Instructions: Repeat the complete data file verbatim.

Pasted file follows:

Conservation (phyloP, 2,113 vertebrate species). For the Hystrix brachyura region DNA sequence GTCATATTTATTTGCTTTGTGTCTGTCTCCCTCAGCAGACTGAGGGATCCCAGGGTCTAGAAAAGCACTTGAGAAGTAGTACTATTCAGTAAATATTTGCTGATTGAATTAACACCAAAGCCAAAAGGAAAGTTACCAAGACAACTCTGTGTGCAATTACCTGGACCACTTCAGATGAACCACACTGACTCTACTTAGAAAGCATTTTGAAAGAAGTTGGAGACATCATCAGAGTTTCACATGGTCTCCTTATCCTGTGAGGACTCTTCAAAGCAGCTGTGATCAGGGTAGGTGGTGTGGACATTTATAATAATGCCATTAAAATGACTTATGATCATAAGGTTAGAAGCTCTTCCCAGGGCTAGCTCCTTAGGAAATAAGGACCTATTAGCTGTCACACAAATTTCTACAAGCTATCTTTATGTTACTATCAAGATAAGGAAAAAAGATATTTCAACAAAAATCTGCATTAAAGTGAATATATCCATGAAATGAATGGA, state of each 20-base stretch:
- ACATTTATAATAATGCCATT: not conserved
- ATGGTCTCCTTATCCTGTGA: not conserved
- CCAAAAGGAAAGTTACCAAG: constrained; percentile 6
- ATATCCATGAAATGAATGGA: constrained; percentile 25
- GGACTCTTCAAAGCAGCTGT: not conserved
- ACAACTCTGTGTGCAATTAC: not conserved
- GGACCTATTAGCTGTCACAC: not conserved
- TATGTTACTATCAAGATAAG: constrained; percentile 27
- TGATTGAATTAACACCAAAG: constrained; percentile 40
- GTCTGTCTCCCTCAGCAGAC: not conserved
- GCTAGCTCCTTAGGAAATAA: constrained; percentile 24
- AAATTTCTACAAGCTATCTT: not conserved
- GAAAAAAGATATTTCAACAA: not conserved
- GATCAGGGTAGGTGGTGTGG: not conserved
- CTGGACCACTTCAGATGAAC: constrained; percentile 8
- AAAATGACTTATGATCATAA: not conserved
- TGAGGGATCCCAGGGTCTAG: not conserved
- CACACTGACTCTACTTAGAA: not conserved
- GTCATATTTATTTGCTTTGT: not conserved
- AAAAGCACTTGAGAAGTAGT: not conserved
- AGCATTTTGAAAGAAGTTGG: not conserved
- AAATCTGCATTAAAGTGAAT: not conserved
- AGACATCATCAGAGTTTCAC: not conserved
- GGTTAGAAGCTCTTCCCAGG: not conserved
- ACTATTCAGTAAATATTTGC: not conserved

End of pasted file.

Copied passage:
Conservation (phyloP, 2,113 vertebrate species). For the Hystrix brachyura region DNA sequence GTCATATTTATTTGCTTTGTGTCTGTCTCCCTCAGCAGACTGAGGGATCCCAGGGTCTAGAAAAGCACTTGAGAAGTAGTACTATTCAGTAAATATTTGCTGATTGAATTAACACCAAAGCCAAAAGGAAAGTTACCAAGACAACTCTGTGTGCAATTACCTGGACCACTTCAGATGAACCACACTGACTCTACTTAGAAAGCATTTTGAAAGAAGTTGGAGACATCATCAGAGTTTCACATGGTCTCCTTATCCTGTGAGGACTCTTCAAAGCAGCTGTGATCAGGGTAGGTGGTGTGGACATTTATAATAATGCCATTAAAATGACTTATGATCATAAGGTTAGAAGCTCTTCCCAGGGCTAGCTCCTTAGGAAATAAGGACCTATTAGCTGTCACACAAATTTCTACAAGCTATCTTTATGTTACTATCAAGATAAGGAAAAAAGATATTTCAACAAAAATCTGCATTAAAGTGAATATATCCATGAAATGAATGGA, state of each 20-base stretch:
- ACATTTATAATAATGCCATT: not conserved
- ATGGTCTCCTTATCCTGTGA: not conserved
- CCAAAAGGAAAGTTACCAAG: constrained; percentile 6
- ATATCCATGAAATGAATGGA: constrained; percentile 25
- GGACTCTTCAAAGCAGCTGT: not conserved
- ACAACTCTGTGTGCAATTAC: not conserved
- GGACCTATTAGCTGTCACAC: not conserved
- TATGTTACTATCAAGATAAG: constrained; percentile 27
- TGATTGAATTAACACCAAAG: constrained; percentile 40
- GTCTGTCTCCCTCAGCAGAC: not conserved
- GCTAGCTCCTTAGGAAATAA: constrained; percentile 24
- AAATTTCTACAAGCTATCTT: not conserved
- GAAAAAAGATATTTCAACAA: not conserved
- GATCAGGGTAGGTGGTGTGG: not conserved
- CTGGACCACTTCAGATGAAC: constrained; percentile 8
- AAAATGACTTATGATCATAA: not conserved
- TGAGGGATCCCAGGGTCTAG: not conserved
- CACACTGACTCTACTTAGAA: not conserved
- GTCATATTTATTTGCTTTGT: not conserved
- AAAAGCACTTGAGAAGTAGT: not conserved
- AGCATTTTGAAAGAAGTTGG: not conserved
- AAATCTGCATTAAAGTGAAT: not conserved
- AGACATCATCAGAGTTTCAC: not conserved
- GGTTAGAAGCTCTTCCCAGG: not conserved
- ACTATTCAGTAAATATTTGC: not conserved